Wednesday, 14 July 2010

Beer is about friendship

I wonder how much business is done over a pint. The parish council, the village cricket team wicket maintenance roster, locating a builder to re-lay your drive or point your gable end or asking the local mole catcher, who can always be found supping a pint of Smelly Ferret, to sort out the little beggars who are making your lawn into an accurate scale model of the Himalayas. Perhaps in the big nasty cities these things don't happen, but around here many important tasks are organised over a pint, often the plan actually works out OK, despite and perhaps because alcohol is involved.

Somehow, people who drink beer together generally get along. Many a niggley grudge is swept aside when a pint or two is had. It seems to be the same when it comes to business that actually involves beer. I am lucky enough to come into contact with many people in the beer world, some are writers, some are brewers, some just work for breweries selling or communicating about beer, but it is a friendly and sociable community that revolves around beer. The sociability of these people fails, in my view, to fall into characterization associated with the size of the brewery, indeed, I note that Pete Brown recently looked at The Big Boys and compared and contrasted the attitudes of various multinational beer producers.

Personally I notice the attitudes of various brewers that can manifest themselves in subtle ways. I've written about Fullers, who I think are what I'd call a friendly brewery. They care about beer. I've also condemned Marston's, who have taken over our local Jennings brewery and succeeded in making that less friendly than it used to be. Yes, I know in that case they have the legal right to do what they do, but it is still a symptom of an aggressive business that happens to brew beer rather than a bunch of people passionate about beer who are making a business out of it.

Looking at Pete's piece, my interpretation is that AB InBev are the least friendly of the lot. Molson Coors seem to be the most friendly. Any reader who follows this blog regularly will know that there is perhaps a bias from me here; Molson Coors have buttered me up a little and there is no denying that. But, and this is the important thing, there has never ever been any legal agreement between myself and the good people at Burton. They promise me a few things and importantly deliver them despite there being no contract, and in return I say a few nice things. So long as I don't have to say anything more about Carling than recognizing the very important financial contribution it has to their business everyone is happy. Of course Molson Coors do make some nice beer too, like White Shield, which is a symptom of a company who is serious about beer. My free stock is running out, I might have to go and buy some soon, which I will happily do, as I think it's really tasty.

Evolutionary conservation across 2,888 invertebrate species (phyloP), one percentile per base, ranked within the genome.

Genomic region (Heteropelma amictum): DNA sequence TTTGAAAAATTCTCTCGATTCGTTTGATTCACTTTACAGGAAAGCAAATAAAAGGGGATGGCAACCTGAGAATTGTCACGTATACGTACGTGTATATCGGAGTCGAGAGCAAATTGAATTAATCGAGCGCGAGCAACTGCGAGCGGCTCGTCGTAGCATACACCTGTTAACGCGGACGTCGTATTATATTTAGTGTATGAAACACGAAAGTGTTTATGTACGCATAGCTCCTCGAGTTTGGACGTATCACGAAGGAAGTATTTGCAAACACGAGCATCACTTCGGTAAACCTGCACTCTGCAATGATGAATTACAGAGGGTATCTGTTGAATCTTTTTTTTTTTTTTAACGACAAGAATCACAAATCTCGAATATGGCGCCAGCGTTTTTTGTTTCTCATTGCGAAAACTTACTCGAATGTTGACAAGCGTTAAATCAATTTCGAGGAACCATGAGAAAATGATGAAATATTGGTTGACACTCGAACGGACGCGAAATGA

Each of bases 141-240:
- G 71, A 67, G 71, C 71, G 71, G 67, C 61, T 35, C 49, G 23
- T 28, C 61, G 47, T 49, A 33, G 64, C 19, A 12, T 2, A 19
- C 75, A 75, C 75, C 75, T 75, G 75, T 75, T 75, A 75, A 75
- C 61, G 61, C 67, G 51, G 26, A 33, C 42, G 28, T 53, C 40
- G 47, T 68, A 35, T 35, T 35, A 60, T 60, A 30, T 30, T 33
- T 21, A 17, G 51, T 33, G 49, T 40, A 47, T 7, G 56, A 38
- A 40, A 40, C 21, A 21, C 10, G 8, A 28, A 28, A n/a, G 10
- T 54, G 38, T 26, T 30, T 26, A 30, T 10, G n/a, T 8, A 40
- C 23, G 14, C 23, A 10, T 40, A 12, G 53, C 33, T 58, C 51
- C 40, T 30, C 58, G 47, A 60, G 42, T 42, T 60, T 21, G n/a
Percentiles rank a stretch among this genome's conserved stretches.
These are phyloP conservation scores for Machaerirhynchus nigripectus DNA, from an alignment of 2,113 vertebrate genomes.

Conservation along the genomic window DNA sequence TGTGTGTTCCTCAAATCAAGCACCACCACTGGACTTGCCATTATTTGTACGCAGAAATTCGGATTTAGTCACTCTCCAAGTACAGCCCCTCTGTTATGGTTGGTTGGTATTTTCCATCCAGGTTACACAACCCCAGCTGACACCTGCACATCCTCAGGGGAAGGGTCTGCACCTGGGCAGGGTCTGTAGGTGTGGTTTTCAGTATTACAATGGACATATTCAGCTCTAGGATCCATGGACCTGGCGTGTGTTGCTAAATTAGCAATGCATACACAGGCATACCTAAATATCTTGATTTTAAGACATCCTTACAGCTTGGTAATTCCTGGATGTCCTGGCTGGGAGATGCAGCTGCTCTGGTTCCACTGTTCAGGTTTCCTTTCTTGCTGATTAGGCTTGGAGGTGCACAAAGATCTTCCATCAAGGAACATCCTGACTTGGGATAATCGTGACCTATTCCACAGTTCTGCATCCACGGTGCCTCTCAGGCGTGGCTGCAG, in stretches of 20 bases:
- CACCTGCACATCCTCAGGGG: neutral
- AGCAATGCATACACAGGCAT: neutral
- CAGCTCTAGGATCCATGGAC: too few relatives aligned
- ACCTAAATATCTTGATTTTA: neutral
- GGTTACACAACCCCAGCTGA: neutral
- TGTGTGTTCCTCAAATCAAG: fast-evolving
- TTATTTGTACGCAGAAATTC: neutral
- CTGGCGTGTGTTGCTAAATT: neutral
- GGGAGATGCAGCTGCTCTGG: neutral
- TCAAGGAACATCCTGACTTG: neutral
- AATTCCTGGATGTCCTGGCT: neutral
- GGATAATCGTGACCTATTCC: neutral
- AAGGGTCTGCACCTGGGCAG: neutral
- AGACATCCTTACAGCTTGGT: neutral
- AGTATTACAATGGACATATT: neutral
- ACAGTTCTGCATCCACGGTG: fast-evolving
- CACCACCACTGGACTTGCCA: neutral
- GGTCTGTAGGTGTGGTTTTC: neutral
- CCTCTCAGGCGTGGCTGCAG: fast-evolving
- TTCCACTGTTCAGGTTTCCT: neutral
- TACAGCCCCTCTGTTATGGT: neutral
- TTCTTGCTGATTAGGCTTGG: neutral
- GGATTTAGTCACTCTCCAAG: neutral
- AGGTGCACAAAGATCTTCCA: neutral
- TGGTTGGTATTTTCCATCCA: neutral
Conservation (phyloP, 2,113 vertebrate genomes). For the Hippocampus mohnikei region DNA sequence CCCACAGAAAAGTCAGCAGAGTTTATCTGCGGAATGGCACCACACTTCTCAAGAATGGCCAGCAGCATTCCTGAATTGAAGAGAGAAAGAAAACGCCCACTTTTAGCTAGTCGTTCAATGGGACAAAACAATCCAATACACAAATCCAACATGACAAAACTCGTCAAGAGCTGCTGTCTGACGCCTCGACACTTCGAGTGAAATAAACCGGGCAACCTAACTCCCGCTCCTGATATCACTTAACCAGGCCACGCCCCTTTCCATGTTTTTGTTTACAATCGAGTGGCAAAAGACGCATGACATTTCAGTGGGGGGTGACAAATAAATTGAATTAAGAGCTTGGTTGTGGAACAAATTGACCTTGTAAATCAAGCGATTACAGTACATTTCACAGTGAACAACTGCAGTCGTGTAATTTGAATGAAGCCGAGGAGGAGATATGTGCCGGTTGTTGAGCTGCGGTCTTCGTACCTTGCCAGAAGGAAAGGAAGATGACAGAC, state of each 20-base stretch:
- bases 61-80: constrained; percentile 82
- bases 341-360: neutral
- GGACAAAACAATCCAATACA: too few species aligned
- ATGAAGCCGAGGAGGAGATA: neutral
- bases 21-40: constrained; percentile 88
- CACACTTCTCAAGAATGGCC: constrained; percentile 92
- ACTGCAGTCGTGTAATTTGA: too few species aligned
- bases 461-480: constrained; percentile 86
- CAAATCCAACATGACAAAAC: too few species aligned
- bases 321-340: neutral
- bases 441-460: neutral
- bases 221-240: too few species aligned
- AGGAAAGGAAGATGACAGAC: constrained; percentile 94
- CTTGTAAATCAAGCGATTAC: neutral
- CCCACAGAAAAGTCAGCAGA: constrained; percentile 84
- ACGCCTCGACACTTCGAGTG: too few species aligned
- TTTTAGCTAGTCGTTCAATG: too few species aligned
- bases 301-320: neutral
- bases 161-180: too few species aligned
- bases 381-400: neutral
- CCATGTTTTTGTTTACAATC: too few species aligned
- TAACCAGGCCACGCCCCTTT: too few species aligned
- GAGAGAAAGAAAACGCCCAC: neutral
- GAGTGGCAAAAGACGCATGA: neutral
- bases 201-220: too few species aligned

In contrast my experience of AB InBev is completely different. I understate in this post how the InBev crew had metaphorically pushed me out of the way when I was packing up from an event. The fact that there was just two of use to shift our equipment and but an army of them didn't cross their minds. The fact that we were already parked and in the middle of loading and would have only been a few minutes was insufficient to stop their bullying. They were actually quite rude and when I wasn't looking stole tools out of my tool box.

I also know that AB InBev will happily renege on promises to sponsor events, apparently it is OK to do this if there is no contract in place.

Jeff Pickthall has also written about the misleading advertising that surely insults the intelligence of most serious beer fans. Perhaps they can legally state that their beer only contains four ingredients, but it's not really the point.

In my view, out of all the commerce involved in the beer industry, AB InBev repeatedly manage to sink outside the scope of the friendship of beer. I doubt very much that beer writers will start saying nice things about them any time soon, but I suspect there will be an increase in condemnation if there are not a few important things sorted out.

3 comments:

Jeff Pickthall said...

And Molson Coors manage to be relatively friendly without using Comic Sans!

Ed said...

White Shield is too sweet. It's never recovered from when it went to King and Barnes...

RedNev said...

"I wonder how much business is done over a pint."

In my years as a trade union rep, I found that a lot of business was sorted out over a couple of pints, either at lunchtime or after the meeting was over. Compromises were reached that for some reason couldn't be in the formal meeting. I'm not sure why, but it's true ~ perhaps because people were more relaxed and less uptight. Plus, I suppose, the talk in the pub wasn't minuted.